6. Song Ages have called us mutes, uncompromising. Unjust!—in our molten hearts passion is mobile and sings to itself. Like anything, we were born of love. Watch: the moon kisses our hands. We lie on our backs, lovers to sky’s excesses. On humid nights when all is still as mountains, hear us singing to our selves. 2

THE EXCEPTION by Barbara Ruth I am Kasuraela Forest rainbow serpent spins the Dreamtime monotreme, marsupial I am the cliffs of Labrador by northern sun I flash chatoyant, peacock-blue I am Malagasy jungle ring-tailed lemurs swing prehensile in my tamarinds I am Vanuatu growing kava kava in shamanic limestone I am Honshu Island Buddhist snow monkeys follow their young into my thermal streams I am the atavistic: place names in forgotten tongues I am the exception: on a water planet, outcroppings of land.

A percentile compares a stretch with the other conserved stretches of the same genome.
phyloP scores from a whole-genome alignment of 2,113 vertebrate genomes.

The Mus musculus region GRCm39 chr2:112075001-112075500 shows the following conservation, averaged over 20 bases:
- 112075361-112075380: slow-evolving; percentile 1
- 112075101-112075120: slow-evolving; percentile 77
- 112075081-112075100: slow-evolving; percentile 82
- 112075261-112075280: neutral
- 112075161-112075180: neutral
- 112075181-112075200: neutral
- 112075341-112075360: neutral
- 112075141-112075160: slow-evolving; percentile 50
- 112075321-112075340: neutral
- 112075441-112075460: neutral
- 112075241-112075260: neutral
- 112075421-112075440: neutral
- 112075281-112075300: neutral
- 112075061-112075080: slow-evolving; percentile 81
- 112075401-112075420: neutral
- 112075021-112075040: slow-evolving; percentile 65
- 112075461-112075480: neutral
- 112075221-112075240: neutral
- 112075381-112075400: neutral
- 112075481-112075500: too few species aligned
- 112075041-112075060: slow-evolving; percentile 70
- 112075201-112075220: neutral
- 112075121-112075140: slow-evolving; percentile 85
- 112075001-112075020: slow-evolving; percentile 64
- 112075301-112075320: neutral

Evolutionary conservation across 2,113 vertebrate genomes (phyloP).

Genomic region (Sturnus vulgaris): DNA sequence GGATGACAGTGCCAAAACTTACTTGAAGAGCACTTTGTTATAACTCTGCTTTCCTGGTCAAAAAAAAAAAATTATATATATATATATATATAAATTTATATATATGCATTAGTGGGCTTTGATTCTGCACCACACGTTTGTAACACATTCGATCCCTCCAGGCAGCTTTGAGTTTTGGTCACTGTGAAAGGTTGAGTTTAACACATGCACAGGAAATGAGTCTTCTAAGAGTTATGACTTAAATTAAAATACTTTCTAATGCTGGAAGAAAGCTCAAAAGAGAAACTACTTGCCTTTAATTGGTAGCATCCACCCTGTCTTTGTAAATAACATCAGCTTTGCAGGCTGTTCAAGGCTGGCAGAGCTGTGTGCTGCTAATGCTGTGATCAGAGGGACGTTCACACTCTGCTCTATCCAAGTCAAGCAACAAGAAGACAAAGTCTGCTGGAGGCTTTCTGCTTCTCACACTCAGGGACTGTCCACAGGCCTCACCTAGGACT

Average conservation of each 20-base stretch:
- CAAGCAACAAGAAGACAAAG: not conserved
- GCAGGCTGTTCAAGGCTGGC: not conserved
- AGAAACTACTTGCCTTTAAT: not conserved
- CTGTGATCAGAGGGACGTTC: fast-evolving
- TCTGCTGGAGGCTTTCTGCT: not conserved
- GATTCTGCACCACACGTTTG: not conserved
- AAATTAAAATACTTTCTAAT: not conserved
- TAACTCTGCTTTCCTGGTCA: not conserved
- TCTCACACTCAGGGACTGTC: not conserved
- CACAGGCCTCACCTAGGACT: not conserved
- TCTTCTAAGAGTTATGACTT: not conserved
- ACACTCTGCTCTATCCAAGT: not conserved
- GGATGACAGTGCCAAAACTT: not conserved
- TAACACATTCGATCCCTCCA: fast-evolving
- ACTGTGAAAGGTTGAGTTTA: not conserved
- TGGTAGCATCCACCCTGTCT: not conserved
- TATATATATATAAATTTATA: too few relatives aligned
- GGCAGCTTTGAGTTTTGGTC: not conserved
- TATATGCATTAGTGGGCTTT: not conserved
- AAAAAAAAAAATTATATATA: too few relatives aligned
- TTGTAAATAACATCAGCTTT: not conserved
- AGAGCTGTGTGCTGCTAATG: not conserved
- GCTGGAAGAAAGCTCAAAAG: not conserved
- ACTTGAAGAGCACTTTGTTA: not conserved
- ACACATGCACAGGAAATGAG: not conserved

Henry Hu



by Julie Reeser

The oceans stand to meet me. They have heard about my work:

Arteries of the dogwood bared and raw against the flaking bent-shouldered thistle shards needling dog-eared blades slicing snow melt atop chipped hearts bloodless furred mountains shoulder the sun softly feathering her rigid Winter womb.

The gases toxic and perfumed Inhaled mass, bottled essences. Hexagonal, honeyed catacombs Glittering wings, restrung. The desert sands swept into tombs Blown glass, candied acquiescence. Ivory bells, ringing death knells Moaning bones, sung. And so the waves clamor at my feet as I bend down to suck and swallow, crunching fish scales and spitting shoals, until the eyes of the islands peek out of the meridian; trees streaming green sharks and seaweed. I bow my head and take my leave to the denouement of whale song.



Lungs of the lilac round and tight purple held breath exhaling bright-eyed stings fading green bruises peeking yellow blooms mozy fruit swelling drenched bucking of jane does as daylight plaits her silver atop the Spring moon.